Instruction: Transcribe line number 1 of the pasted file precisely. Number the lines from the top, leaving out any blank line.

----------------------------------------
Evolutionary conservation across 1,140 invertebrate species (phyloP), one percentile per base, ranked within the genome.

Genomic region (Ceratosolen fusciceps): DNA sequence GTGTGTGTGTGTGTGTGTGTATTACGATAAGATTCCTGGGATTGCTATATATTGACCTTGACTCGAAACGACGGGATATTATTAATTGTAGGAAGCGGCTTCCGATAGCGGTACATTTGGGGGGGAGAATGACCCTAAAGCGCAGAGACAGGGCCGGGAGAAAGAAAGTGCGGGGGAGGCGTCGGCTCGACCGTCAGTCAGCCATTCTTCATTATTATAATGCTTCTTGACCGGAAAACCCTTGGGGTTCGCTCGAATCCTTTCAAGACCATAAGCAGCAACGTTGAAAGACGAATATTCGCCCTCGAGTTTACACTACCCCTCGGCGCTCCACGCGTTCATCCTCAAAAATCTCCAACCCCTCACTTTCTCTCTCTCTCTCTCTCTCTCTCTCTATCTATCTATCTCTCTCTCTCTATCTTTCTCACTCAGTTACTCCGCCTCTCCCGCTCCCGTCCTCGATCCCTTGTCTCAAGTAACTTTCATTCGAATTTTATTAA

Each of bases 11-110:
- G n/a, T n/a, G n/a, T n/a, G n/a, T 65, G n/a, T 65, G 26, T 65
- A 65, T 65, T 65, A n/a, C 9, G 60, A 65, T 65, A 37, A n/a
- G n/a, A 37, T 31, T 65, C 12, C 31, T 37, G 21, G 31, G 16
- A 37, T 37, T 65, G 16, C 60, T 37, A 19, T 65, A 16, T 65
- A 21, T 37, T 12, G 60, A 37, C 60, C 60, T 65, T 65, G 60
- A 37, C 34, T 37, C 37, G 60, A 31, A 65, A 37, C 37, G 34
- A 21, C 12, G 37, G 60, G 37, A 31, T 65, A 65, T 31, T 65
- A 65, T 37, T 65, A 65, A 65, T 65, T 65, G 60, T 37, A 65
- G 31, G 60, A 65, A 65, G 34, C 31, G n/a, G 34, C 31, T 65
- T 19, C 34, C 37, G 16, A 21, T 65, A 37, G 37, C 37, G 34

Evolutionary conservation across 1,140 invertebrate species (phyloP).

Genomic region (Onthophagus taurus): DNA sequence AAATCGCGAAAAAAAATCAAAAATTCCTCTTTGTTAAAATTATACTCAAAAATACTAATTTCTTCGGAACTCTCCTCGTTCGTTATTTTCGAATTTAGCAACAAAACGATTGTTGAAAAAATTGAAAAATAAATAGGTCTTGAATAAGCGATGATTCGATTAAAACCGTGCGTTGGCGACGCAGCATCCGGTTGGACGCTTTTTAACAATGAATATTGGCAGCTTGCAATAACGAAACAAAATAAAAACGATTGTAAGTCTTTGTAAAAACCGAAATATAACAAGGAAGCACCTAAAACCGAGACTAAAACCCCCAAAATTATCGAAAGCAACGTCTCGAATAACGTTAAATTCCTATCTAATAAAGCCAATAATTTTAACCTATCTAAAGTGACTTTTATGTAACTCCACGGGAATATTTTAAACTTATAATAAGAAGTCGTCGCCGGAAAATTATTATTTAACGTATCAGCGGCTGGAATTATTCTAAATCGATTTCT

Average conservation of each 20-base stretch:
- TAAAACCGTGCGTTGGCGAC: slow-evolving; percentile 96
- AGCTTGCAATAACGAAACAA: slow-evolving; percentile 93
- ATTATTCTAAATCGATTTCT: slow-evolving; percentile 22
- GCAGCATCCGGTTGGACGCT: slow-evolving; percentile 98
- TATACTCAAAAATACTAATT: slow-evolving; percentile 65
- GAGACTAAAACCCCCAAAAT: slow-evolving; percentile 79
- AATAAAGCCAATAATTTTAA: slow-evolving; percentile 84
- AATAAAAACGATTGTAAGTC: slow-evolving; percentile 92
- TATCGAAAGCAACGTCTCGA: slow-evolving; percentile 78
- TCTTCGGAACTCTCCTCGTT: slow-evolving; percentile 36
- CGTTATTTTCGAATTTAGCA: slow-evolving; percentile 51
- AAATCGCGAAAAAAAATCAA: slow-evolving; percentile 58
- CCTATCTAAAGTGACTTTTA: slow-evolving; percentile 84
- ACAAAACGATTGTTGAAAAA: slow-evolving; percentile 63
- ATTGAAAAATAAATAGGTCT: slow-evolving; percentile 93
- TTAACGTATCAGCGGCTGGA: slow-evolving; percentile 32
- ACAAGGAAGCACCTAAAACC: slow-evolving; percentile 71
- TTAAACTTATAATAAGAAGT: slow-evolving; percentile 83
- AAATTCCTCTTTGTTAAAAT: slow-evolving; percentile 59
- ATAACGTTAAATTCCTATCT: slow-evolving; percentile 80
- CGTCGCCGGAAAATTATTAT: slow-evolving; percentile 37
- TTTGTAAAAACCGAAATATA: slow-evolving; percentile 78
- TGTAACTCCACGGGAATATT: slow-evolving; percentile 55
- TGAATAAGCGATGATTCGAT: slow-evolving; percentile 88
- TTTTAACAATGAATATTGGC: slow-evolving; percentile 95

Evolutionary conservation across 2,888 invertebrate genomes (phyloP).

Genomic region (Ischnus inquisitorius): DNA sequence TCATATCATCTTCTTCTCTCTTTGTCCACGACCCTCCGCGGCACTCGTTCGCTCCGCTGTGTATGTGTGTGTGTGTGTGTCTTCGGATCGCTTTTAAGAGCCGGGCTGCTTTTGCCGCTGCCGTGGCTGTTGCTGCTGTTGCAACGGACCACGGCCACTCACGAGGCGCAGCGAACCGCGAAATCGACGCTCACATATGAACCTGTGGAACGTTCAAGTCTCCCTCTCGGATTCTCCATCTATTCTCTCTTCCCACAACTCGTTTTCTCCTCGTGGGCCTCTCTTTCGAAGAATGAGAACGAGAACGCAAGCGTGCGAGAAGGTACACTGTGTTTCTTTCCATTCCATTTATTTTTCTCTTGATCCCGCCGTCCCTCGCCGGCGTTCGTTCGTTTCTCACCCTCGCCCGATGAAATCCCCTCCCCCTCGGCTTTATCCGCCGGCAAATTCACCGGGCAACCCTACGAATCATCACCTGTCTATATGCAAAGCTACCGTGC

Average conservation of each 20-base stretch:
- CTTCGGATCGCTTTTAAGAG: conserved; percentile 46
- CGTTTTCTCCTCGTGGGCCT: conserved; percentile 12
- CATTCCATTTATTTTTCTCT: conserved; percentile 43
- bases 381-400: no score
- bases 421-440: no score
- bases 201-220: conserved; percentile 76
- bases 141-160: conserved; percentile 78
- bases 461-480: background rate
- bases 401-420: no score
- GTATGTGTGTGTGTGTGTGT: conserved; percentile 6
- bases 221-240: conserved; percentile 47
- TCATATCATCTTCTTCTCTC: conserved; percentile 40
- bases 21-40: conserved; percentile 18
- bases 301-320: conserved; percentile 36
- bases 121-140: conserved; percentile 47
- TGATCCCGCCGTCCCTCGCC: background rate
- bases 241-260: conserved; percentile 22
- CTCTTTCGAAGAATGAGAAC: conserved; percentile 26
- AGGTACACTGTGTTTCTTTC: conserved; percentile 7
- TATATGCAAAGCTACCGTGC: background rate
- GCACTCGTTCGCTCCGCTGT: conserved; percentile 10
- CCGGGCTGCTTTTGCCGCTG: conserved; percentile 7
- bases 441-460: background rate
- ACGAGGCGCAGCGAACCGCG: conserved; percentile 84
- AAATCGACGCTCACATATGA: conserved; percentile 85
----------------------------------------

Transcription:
Evolutionary conservation across 1,140 invertebrate species (phyloP), one percentile per base, ranked within the genome.